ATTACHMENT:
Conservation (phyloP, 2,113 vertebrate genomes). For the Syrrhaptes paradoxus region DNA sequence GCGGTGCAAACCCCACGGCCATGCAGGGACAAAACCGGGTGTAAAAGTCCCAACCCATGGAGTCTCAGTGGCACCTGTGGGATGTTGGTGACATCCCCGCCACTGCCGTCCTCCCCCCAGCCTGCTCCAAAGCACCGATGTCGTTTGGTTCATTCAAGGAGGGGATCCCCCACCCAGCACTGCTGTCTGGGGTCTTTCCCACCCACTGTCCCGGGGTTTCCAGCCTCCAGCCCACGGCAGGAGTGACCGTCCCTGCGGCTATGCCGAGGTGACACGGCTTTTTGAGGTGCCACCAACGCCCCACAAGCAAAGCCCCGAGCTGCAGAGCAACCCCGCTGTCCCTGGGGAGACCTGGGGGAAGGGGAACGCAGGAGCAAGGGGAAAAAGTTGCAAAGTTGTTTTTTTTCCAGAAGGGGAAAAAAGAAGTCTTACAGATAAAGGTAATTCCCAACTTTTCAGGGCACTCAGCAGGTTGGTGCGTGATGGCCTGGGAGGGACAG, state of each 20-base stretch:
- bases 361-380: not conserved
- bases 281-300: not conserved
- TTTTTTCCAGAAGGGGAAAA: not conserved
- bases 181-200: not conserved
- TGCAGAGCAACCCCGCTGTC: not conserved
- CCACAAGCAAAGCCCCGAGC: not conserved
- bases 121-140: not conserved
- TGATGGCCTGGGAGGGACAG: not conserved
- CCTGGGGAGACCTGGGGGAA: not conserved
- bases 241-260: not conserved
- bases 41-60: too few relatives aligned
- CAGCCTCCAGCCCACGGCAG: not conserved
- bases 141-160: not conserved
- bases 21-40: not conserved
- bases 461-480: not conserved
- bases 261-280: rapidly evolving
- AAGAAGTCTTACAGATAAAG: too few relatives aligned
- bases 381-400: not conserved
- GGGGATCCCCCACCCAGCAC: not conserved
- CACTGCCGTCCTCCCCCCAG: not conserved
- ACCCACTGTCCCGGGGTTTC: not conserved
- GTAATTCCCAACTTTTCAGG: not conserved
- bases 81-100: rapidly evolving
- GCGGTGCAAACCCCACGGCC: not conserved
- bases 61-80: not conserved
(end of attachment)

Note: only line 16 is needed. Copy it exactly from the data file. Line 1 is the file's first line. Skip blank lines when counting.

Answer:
- bases 461-480: not conserved